I decided it was time to give my virginity to someone that I knew wouldn’t take it for granted.
And I haven’t looked back one single day and regretted that decision.
It wasn’t entirely planned, but when is that ever truly planned? I had been juggling the idea in my head for some time-“Is it too soon? Will it ruin everything? Will I be terrible? What if he leaves?”
Then I realized how much of my life was based on the scenario of “what if?”
There were no guarantees in this decision. I knew physically it would be painful and I knew emotionally it would change some things. However, I trusted my gut and I decided that if and when it happened I would be okay with it. And when it happened, I was okay with it. In fact, I was more than okay; I felt empowered, I felt loved and I felt everything at once.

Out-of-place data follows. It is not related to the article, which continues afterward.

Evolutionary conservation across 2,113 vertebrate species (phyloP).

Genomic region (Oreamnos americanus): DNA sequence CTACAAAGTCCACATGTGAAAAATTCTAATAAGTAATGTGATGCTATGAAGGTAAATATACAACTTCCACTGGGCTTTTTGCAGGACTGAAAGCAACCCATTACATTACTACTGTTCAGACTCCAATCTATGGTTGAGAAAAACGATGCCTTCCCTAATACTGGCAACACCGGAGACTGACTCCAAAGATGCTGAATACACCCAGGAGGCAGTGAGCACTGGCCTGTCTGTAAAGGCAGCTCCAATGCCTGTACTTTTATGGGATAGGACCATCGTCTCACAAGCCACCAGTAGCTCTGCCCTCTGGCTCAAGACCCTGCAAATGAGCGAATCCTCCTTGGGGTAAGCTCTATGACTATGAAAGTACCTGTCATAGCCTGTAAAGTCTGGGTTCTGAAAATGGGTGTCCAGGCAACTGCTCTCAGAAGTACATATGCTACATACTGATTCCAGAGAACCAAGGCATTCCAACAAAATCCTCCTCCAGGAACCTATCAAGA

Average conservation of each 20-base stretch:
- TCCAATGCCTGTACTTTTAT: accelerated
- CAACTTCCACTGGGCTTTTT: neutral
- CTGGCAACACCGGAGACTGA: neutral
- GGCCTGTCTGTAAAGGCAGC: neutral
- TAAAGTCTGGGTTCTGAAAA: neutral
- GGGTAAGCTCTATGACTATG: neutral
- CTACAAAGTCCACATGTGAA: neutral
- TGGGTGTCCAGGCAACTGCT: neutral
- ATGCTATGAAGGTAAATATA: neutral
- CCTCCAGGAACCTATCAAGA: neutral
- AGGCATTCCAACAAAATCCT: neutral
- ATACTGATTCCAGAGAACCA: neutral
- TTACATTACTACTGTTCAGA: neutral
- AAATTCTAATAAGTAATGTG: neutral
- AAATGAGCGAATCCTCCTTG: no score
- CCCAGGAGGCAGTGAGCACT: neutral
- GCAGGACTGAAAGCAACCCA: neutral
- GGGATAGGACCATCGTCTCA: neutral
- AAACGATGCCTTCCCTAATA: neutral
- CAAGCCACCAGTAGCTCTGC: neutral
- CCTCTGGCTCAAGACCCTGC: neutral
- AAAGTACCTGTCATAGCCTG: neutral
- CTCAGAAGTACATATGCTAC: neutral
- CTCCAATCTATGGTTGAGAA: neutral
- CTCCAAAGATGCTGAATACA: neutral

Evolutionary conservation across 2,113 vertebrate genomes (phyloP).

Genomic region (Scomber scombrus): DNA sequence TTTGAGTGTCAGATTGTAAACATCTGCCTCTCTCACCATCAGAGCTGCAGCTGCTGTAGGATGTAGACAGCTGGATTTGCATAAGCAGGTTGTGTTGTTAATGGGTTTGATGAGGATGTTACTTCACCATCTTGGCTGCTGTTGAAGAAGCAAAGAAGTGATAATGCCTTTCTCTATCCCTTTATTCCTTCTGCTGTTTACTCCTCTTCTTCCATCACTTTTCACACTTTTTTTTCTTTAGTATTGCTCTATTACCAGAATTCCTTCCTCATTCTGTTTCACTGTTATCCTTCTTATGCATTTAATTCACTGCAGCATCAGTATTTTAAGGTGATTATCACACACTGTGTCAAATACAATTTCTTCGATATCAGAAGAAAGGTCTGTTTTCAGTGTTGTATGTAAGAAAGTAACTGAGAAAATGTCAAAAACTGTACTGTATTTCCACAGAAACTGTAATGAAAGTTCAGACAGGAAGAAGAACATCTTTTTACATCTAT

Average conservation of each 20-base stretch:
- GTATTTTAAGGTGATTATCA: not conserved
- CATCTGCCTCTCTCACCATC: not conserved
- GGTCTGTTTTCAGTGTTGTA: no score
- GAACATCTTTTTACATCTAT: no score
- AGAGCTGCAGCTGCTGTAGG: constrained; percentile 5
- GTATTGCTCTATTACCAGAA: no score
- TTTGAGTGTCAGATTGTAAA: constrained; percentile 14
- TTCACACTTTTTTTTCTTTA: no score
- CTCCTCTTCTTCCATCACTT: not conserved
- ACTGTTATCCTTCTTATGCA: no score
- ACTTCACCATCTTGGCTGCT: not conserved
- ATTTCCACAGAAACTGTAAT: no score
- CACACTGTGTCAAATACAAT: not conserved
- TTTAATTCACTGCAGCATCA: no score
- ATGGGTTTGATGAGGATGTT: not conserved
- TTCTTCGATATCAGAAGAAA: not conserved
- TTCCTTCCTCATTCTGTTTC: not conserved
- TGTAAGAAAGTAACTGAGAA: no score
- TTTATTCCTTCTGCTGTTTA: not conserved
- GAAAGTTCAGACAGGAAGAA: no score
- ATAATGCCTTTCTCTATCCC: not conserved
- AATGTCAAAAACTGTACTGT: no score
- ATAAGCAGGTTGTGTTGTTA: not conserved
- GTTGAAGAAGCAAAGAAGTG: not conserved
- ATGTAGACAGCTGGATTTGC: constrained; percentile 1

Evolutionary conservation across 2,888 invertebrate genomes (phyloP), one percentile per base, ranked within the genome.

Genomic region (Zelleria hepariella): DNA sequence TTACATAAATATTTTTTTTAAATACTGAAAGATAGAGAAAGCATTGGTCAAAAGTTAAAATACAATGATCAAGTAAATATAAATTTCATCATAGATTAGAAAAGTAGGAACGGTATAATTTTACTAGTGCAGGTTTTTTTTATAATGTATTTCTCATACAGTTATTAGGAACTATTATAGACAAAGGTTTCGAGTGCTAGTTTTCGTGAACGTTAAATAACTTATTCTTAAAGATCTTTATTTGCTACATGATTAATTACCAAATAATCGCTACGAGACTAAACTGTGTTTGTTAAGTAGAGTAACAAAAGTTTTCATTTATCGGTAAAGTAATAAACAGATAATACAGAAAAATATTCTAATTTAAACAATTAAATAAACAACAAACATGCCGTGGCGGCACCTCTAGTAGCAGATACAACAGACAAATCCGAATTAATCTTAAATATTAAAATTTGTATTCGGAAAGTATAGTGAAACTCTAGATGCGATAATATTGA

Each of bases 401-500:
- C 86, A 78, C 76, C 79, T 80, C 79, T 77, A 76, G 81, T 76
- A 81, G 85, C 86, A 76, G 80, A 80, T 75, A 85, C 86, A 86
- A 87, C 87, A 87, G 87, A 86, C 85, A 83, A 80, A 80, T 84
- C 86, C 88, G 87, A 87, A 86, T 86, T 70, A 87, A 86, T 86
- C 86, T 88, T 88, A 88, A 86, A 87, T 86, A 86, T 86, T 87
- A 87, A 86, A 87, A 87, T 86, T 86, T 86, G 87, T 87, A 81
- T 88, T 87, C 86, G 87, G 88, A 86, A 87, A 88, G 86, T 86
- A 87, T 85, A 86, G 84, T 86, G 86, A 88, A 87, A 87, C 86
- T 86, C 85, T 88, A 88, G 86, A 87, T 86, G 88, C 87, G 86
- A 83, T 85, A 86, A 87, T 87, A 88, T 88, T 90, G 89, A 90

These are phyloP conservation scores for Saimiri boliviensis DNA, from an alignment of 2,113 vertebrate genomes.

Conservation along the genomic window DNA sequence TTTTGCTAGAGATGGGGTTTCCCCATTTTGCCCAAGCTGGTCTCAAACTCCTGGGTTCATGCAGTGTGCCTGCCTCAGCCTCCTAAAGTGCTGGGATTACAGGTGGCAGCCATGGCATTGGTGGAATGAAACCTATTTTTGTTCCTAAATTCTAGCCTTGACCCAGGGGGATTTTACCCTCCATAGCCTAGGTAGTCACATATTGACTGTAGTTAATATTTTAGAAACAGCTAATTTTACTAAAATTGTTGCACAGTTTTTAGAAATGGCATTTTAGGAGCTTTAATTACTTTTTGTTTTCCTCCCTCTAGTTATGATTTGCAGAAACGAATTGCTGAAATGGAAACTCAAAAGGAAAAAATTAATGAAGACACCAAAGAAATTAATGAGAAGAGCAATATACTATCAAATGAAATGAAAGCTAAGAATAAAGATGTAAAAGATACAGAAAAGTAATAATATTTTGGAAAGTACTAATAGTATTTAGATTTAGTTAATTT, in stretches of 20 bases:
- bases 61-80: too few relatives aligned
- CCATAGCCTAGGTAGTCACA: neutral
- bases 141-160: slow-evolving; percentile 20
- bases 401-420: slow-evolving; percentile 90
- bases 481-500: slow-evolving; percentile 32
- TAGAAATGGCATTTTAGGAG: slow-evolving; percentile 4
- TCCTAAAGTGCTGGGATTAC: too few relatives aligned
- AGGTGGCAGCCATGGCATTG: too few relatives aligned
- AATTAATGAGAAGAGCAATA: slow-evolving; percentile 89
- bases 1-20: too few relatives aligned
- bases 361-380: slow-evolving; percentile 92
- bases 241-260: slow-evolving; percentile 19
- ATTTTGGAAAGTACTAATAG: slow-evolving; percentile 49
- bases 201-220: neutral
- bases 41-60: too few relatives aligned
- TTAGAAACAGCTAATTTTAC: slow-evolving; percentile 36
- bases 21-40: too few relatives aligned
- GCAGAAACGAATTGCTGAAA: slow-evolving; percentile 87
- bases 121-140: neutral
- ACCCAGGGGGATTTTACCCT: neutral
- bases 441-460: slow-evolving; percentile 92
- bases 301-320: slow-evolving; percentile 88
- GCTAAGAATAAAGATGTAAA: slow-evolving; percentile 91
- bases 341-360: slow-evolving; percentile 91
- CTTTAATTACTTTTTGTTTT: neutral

I felt like a better version of myself. I felt like all the waiting had paid off because it was special. I felt like I was emotionally mature enough. I thought about all the teen girls before and after me that lost their virginity or will lose their virginity at a young age. I felt sorry because I don’t think they are emotionally equipped to handle it, and if they didn’t feel what I felt that night, then they are missing out on a great gift. I felt thankful that I picked the right guy to share that gift with.
To this day, I am still thankful for that experience on a daily basis.
The year of 2011 is almost over. Time doesn’t wait for anyone. I know people frequently want more time; more time to do spend with love ones, more time to do mundane things. But what they forget is that time is a gift and it should be treated as such. Instead of wasting time, use as much of it as possible to live life and take chances, that way when the final day comes, you can say,
“I spent my time wisely. I didn’t ask for more because I didn’t need to.”